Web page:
a2) Ex te quaesivi (then: perfect) quid diceres (then: imperfect subjunctive);
Italian: Ti chiesi (then: perfect) che cosa dicessi (then: imperfect subjunctive).

B)_Expression of the anteriority of the subordinate clause with respect to the principal clause:

b1) Ex the quaero (now: present) quid dixeris (then: perfect subjunctive);
Italian: Ti chiedo (now: present) cosa tu abbia detto (then: perfect subjunctive)

b2) Ex te quaesivi (then: perfect) quid dixisses (before then: pluperfect subjunctive)
Italian: Ti chiesi (then: perfect) che cosa avessi detto (before then: pluperfect subjunctive)

N.B.: imperfect subjunctive and pluperfect subjunctive do not exist in Rumanian.
linguaholic wrote:I usually eat them with ketchup (I hate mayo, plus it's not vegan), also like satésauce (salty peanut stuff). Hummus sounds great, but I don't see anybody making that available here anytime soon.

Le parole sono importanti!

KingHarvest
Posts: 4168
Joined: 2008-03-21, 5:46
Gender: male
Location: New York
Country: US United States (United States)

Re: Romanian, the closest Neo-Latin (Romance language) to Latin

Postby KingHarvest » 2008-10-07, 23:19

I am more than sure you have never read anything about or written by this scholar


Actually, I have read her work, and I was very unimpressed. Her knowledge of the major Romance languages was sub-par, though I can't speak for the lesser ones. A review of her work (not done by me):

Overall, Ms. Posner gives a broad but shallow overview of how she believes Latin evolved into the Romance languages during the middle ages. Nonetheless, I found several obvious mistakes, which lead me to believe that she had some basic knowledge of some of the languages she used to illustrate her research efforts but not any substantial knowledge in all of the Romance languages as the title might allude. In my opinion, she spends too much time and effort baffling the reader with highly technical, linguistic jargon in order to explain simple linguistic idiosyncrasies, but most of her explanations are quite shallow and inconclusive. In many of her examples, she jumps from point to point without ever convincingly defending her position on why certain changes happened. She just states some examples and then goes on to something else hoping the reader will figure it out. Then, after she has confused the reader with highly technical linguistic frases just to explain a specific sound or spelling, she makes references to other parts of her book, which is difficult to navigate through, desperately trying to divert the reader's attention away from the obvious - that she did not support her theories with chronological evidence from old texts as is done in other comparative linguistic books.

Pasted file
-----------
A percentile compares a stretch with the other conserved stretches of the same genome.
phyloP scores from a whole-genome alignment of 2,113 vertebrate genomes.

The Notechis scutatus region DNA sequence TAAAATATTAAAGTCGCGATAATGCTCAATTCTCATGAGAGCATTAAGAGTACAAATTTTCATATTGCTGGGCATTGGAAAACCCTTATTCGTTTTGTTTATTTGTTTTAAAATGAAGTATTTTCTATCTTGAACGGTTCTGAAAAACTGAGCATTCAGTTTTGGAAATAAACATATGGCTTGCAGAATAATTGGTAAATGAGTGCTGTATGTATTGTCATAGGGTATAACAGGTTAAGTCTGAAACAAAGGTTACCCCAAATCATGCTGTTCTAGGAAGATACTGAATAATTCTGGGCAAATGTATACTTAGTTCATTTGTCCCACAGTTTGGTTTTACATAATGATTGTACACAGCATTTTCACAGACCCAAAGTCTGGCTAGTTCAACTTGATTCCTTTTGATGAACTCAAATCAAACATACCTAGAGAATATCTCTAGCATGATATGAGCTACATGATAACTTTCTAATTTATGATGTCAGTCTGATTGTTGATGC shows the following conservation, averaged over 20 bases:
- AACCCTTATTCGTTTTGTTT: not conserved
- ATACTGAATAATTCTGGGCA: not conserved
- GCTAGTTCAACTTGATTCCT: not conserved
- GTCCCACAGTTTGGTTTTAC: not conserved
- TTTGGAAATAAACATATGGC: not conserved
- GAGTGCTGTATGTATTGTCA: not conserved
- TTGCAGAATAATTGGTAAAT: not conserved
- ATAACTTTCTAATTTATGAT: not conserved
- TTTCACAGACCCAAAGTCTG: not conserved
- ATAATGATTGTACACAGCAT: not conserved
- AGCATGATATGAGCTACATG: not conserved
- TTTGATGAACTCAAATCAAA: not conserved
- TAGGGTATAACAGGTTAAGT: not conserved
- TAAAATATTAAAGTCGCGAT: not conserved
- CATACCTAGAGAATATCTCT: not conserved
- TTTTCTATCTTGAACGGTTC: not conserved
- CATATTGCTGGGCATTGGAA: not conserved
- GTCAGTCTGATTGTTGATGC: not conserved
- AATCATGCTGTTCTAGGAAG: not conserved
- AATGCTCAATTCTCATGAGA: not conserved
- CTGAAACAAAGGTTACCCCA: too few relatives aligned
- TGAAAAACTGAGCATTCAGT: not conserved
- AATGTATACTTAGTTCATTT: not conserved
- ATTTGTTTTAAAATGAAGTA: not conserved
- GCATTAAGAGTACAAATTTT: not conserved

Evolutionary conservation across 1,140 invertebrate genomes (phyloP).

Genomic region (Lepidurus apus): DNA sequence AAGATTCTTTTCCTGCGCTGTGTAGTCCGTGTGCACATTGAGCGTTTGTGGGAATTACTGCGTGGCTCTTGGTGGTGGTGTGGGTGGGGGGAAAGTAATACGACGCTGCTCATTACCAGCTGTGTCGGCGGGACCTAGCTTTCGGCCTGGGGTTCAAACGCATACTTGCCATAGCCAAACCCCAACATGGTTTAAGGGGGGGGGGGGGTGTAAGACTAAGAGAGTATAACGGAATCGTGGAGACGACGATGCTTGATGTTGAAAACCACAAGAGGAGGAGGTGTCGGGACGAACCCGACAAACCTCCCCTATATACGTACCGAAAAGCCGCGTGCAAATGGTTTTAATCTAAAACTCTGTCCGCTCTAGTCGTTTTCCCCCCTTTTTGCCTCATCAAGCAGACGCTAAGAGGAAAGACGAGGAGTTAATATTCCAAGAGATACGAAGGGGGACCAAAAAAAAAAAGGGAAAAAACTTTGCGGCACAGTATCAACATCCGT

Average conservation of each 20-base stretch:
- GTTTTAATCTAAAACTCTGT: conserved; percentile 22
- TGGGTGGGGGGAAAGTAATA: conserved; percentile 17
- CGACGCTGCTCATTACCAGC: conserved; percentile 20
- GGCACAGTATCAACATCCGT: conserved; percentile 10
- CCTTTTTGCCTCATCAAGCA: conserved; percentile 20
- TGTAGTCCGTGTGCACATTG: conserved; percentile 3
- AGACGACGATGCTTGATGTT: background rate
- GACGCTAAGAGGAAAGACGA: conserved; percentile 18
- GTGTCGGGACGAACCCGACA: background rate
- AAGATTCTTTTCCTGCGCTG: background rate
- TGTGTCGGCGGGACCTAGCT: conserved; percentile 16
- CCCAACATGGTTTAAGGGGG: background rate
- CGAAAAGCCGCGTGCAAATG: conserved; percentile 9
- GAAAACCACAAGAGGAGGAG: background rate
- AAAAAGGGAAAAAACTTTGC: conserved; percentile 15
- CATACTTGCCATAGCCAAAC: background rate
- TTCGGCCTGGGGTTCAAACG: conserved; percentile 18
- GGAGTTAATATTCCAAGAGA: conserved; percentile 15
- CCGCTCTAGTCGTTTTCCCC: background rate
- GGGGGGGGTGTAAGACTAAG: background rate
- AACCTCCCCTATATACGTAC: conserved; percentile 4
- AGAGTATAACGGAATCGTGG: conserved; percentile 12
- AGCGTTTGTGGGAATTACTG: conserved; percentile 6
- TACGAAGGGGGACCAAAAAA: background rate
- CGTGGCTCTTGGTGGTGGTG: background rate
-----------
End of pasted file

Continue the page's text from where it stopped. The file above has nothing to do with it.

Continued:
I noted numerous mistakes in spellings and grammer where she was defending a theory from a change in Latin to a word in Spanish, (i.e. "guadañar," should have been "ganar," rather than converting "guadagnare" from Italian; and "guarnir," also from Italian but not Spanish should be "guarnecer"; and "dormió" is instead "durmió") Galician ("antes de chegarem" rather than "...chegaren"), Portuguese (future subjunctive is not exactly the same as the personal infinitive; "fêz" should be "fez"), and Italian ("Lo si compra" should be "Se lo compra" -"si" changes to "se" before "lo", "la", "li" "le" & "ne"; "Non mi si ascolta" is never said. What is said is "Non mi ascolta nessuno.).

In addition, her comments about the Portuguese understanding Spanish but not reciprocally is obvious in that given the same or a similar word, Portuguese is truncated and/or nasalized (besides the overwhelming "sh" and "zh" sounds of which the continental Portuguese pride themselves) making it difficult for the Spanish (and might I add the Brazilians) to decipher. She states that there is a long-standing history of animosity between the two countries going back to the date of Portugal's last independence from Spain 1580-1643 (which was really 1580-1640).